Policy Briefs

Injecting nonpartisan evidence, condensed and distilled.

The policy-making process is a complicated one, and few economists have managed to have their ideas implemented exactly as they had envisioned them. To get some more insights on the topic, we sat down with editor-in-chief Florian Scheuer, Professor of Economics of Institutions at the University of Zurich, endowed by the UBS Center. The result is a collection of questions and answers discussing the upcoming publication series titled ‘UBS Center Policy Briefs’, published by the UBS International Center of Economics in Society. These videos were planned as an extra feature for the UBS Center Newsletter No. 11, adding value to Florian’s interview, which was foremost set in print.

📘 Interview in print

📺 Interview as playlist

“Regardless of whether we are exploring the real-world impact of technological progress, rising inequality, tax and trade policy, or changing social norms: our tools and insights are relevant for governments and businesses.”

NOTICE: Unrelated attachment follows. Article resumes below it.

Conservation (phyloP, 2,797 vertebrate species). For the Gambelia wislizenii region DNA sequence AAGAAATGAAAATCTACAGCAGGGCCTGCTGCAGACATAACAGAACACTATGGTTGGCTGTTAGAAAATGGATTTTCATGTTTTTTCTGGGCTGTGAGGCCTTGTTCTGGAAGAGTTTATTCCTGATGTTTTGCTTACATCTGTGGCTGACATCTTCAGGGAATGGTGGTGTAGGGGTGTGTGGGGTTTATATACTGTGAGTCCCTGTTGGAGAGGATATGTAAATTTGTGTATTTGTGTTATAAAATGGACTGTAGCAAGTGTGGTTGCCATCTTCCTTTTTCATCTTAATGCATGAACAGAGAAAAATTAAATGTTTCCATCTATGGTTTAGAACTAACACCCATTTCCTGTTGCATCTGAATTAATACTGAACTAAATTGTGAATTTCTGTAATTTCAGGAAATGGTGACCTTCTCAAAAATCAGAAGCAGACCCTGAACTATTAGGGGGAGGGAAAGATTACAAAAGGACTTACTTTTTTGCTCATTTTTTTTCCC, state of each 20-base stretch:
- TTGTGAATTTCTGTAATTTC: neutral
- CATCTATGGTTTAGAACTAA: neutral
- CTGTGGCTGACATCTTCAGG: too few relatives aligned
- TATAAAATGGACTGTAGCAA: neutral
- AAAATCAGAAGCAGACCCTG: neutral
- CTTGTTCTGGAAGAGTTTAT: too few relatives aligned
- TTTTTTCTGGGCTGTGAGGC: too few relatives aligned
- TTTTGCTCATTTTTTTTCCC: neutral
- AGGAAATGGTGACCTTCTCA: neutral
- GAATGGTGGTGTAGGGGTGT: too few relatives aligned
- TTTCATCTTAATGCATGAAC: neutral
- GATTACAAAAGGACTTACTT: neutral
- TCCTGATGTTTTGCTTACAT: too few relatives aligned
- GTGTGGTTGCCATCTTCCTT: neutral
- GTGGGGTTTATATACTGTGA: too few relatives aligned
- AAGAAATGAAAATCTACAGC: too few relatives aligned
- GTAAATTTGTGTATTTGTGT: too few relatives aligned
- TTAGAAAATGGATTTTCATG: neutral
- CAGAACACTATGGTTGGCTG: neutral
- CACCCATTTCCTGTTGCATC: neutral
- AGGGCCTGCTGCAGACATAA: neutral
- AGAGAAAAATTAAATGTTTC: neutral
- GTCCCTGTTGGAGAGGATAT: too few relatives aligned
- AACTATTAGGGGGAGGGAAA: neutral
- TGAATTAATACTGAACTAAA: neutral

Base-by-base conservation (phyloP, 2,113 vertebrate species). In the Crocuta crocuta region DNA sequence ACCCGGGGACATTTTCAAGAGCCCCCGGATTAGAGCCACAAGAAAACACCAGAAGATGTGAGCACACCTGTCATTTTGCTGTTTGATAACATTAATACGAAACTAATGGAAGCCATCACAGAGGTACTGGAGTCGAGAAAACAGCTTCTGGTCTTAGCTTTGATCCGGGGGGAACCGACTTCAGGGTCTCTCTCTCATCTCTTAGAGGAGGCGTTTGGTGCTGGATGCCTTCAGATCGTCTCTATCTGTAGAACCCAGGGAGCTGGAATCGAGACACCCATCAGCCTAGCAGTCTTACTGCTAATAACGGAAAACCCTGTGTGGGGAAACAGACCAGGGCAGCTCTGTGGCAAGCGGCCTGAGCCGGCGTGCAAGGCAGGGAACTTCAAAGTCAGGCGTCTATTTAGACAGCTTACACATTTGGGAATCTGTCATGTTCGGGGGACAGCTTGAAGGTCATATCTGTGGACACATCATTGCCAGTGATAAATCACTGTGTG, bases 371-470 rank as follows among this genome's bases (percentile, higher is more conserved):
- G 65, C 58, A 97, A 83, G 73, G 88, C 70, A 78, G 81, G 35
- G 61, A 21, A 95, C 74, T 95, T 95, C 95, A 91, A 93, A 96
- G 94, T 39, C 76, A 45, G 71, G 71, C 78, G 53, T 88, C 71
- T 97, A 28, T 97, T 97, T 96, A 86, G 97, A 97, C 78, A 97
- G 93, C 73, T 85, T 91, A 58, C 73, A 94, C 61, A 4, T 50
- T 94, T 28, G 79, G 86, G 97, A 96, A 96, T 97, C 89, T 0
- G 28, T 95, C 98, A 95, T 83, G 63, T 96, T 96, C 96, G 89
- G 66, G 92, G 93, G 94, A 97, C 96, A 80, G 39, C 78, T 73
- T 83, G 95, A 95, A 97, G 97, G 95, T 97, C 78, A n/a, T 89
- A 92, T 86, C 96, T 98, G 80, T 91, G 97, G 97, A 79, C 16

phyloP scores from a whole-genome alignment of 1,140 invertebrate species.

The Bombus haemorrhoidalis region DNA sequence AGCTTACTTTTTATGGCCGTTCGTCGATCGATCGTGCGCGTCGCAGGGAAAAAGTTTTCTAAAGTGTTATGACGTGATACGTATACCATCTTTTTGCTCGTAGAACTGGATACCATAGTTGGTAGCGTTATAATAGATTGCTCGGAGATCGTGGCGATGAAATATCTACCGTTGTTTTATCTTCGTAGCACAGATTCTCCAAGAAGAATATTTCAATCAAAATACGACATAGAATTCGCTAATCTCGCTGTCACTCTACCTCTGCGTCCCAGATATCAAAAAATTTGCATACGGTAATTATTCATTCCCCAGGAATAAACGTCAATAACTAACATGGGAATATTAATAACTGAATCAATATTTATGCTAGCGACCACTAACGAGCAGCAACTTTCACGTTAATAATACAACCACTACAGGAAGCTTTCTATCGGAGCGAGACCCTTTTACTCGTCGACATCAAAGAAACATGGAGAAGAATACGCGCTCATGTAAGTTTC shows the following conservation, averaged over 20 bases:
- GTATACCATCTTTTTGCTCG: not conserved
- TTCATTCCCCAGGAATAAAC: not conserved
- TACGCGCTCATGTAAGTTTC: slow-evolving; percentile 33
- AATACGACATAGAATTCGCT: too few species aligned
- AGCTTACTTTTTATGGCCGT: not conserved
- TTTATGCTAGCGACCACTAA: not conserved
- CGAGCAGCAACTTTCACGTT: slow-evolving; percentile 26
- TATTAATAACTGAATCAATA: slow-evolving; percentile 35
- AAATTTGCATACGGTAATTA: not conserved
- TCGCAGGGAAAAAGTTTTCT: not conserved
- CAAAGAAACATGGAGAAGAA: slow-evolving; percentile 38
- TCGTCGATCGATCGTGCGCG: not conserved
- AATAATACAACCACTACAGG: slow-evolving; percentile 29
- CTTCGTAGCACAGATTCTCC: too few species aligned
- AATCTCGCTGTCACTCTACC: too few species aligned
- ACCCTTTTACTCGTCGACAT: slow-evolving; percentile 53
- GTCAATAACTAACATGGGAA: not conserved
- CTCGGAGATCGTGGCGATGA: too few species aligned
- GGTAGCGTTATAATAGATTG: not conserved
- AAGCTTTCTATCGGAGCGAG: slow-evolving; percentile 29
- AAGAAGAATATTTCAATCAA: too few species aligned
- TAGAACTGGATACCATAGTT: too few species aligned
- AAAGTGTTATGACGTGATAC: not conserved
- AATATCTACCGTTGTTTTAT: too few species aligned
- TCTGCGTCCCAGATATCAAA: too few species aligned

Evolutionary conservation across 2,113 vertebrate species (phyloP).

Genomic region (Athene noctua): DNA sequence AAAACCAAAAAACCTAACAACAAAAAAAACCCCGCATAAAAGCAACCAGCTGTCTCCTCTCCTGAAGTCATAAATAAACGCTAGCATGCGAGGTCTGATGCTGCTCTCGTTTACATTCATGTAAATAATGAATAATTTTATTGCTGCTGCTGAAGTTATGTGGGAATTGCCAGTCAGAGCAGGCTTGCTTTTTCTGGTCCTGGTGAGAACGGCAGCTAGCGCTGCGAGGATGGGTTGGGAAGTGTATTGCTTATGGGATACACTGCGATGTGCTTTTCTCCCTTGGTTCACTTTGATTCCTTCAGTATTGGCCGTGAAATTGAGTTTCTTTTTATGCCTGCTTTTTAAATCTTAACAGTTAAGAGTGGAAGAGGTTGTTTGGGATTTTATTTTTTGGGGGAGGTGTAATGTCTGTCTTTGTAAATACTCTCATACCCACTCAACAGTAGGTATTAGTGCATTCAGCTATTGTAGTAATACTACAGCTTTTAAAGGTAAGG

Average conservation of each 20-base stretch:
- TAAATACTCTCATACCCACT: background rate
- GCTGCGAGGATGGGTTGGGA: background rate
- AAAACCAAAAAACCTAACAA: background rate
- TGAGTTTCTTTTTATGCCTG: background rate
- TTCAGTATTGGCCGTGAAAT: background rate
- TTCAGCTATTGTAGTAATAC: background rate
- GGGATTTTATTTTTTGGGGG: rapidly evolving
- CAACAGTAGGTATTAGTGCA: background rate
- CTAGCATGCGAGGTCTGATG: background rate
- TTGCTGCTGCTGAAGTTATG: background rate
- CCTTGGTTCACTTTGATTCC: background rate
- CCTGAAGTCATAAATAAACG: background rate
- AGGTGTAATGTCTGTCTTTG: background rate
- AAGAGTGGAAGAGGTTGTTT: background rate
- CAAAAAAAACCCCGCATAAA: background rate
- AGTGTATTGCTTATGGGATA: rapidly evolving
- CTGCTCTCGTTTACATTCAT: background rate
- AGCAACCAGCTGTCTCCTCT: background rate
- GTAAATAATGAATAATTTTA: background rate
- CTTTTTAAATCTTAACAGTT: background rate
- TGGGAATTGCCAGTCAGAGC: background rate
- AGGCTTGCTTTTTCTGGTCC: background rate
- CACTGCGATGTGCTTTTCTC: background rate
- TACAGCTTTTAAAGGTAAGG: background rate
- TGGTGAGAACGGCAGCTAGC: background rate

“A policy brief is a condensed and non-technical version of our top research papers. It covers a complex issue in a way that can help readers understand and decide about government policies.”

“Future briefs will cover topics from the best way to provide insurance to farmers and how to enforce taxes in developing countries, to the design of trade policy, and the role of firms in the recent rise in top income inequality.”

“I am excited to help my colleagues’ research make its way into the hands of policy makers through this channel. Their expertise can give governments and businesses the rigorous and clear insights needed for informed debates and decisions.”

“Many developed countries have seen a dramatic increase in inequality in the past decades. We have made great progress in empirically documenting these trends, but the open question is: Which policy responses does this trend need?”


Ethics statement: These videos were produced by myself in my function as communications specialist at the UBS Center. The questions were edited by the Newsletter editorial team, of which I am also part of. Video production assistant credits go to Janine Moroni of the Department of Economics at the University of Zurich.